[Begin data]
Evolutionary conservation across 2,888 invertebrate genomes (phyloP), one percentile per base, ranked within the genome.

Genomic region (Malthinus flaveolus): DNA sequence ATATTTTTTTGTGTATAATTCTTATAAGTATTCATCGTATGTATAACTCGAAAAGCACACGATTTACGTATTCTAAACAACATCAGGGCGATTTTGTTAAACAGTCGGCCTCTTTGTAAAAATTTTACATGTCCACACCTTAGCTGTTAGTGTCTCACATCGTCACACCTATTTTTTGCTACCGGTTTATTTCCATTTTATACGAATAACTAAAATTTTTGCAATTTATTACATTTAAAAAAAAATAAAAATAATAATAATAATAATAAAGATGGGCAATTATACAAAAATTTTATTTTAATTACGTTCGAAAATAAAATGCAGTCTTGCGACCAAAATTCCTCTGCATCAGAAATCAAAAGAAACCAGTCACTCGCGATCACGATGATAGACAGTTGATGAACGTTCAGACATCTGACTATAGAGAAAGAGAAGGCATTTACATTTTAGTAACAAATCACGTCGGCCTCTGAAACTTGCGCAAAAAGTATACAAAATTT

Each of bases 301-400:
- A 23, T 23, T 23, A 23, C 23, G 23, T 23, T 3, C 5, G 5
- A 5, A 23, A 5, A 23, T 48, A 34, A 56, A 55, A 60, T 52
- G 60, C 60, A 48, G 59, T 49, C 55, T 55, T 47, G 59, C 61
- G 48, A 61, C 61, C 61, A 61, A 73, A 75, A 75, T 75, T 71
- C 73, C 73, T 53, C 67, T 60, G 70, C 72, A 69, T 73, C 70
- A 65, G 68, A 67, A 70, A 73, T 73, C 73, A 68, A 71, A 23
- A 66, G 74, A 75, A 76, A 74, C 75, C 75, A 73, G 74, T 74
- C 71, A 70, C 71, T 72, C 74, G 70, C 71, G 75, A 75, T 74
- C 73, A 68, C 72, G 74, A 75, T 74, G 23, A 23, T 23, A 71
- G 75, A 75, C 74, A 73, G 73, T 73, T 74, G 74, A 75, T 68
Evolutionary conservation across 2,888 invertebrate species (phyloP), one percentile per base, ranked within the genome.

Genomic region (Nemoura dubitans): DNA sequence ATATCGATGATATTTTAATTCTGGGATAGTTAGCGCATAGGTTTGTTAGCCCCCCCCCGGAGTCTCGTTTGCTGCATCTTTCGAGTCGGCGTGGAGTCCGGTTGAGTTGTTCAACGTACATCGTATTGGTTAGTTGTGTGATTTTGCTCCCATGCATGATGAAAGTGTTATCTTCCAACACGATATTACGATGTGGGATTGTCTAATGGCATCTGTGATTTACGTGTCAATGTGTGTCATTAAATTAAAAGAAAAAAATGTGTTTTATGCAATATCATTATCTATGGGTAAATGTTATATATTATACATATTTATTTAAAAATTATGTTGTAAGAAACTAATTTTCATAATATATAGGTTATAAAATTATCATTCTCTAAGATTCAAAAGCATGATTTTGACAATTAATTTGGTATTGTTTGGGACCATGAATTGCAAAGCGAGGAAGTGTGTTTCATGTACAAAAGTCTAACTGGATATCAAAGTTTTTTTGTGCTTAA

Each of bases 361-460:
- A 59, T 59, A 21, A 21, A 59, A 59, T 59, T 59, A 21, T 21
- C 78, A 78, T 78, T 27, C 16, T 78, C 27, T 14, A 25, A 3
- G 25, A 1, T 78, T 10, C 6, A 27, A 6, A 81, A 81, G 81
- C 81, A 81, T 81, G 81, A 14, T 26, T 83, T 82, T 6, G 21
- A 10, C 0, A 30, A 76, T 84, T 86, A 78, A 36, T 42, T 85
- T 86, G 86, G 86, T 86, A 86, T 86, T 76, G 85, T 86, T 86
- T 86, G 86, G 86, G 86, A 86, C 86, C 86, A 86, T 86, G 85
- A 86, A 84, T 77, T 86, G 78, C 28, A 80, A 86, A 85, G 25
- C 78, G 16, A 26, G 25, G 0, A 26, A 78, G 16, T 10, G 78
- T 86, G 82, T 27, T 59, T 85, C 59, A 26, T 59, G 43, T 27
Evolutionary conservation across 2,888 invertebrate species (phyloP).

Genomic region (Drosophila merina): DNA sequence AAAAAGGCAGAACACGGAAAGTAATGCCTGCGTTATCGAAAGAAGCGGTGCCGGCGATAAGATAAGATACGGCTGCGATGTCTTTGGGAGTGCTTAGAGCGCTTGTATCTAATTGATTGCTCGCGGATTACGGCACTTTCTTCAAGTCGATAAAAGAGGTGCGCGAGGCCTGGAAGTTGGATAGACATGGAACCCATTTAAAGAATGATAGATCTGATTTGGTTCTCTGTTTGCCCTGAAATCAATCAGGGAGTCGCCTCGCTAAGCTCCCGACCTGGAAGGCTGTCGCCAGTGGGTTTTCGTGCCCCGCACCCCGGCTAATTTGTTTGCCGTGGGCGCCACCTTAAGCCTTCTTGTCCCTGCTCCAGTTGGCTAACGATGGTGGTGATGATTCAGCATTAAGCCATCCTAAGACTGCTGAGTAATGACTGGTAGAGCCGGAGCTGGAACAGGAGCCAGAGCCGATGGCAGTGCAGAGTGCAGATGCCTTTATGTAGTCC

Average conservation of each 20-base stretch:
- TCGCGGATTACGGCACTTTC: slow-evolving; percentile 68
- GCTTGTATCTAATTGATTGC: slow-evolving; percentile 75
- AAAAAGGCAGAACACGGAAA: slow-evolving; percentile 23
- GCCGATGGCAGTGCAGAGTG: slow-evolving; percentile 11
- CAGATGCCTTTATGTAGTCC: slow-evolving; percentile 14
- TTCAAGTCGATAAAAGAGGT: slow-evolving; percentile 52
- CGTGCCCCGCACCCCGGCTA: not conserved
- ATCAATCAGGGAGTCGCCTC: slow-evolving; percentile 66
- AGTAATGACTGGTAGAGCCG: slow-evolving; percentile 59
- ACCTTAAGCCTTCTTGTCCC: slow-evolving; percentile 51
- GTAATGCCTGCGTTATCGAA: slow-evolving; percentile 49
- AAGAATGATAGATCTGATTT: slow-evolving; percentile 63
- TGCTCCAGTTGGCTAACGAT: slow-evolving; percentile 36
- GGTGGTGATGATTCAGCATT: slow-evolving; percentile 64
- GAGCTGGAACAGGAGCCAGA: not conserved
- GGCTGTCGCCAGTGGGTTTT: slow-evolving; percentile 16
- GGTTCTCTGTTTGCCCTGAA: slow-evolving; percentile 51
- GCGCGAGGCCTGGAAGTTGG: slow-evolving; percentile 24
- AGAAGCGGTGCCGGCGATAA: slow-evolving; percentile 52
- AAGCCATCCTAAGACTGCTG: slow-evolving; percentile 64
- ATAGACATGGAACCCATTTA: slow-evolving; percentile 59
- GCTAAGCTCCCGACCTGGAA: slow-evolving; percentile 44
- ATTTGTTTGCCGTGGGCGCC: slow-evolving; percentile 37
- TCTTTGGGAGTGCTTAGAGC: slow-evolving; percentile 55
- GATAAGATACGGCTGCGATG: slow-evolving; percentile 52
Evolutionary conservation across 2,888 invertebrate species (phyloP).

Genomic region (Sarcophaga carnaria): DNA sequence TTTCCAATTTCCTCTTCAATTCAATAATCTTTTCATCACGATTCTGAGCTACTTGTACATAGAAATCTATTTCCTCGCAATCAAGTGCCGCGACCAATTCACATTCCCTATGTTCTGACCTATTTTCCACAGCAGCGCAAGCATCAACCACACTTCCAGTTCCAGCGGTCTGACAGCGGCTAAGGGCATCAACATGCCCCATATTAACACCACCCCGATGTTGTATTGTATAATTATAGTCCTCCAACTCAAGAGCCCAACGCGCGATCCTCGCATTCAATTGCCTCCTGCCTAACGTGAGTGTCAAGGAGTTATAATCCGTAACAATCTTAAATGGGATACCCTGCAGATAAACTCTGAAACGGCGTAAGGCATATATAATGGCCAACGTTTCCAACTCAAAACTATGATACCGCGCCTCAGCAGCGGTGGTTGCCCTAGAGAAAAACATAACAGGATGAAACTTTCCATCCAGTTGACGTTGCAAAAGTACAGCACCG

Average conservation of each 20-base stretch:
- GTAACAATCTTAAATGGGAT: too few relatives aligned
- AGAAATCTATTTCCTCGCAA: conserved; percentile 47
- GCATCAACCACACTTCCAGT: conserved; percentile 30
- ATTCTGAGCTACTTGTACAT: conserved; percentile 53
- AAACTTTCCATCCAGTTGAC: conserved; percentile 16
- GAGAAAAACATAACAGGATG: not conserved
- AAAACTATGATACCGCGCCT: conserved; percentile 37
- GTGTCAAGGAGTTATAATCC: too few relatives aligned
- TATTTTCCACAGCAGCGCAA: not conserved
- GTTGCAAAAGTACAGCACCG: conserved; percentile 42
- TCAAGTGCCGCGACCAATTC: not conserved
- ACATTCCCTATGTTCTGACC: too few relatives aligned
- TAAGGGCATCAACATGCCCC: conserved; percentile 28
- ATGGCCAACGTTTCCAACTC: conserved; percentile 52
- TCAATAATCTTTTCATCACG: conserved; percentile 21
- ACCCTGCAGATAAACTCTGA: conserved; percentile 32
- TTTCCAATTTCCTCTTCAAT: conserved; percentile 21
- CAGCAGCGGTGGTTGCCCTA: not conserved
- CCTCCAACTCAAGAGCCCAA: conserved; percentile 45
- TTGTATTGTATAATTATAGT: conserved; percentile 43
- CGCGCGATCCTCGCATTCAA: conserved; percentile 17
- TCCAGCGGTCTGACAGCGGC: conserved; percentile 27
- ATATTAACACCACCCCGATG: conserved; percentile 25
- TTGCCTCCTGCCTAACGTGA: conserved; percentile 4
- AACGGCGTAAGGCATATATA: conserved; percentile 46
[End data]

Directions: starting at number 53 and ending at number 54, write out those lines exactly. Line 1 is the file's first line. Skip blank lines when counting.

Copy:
- TCTTTGGGAGTGCTTAGAGC: slow-evolving; percentile 55
- GATAAGATACGGCTGCGATG: slow-evolving; percentile 52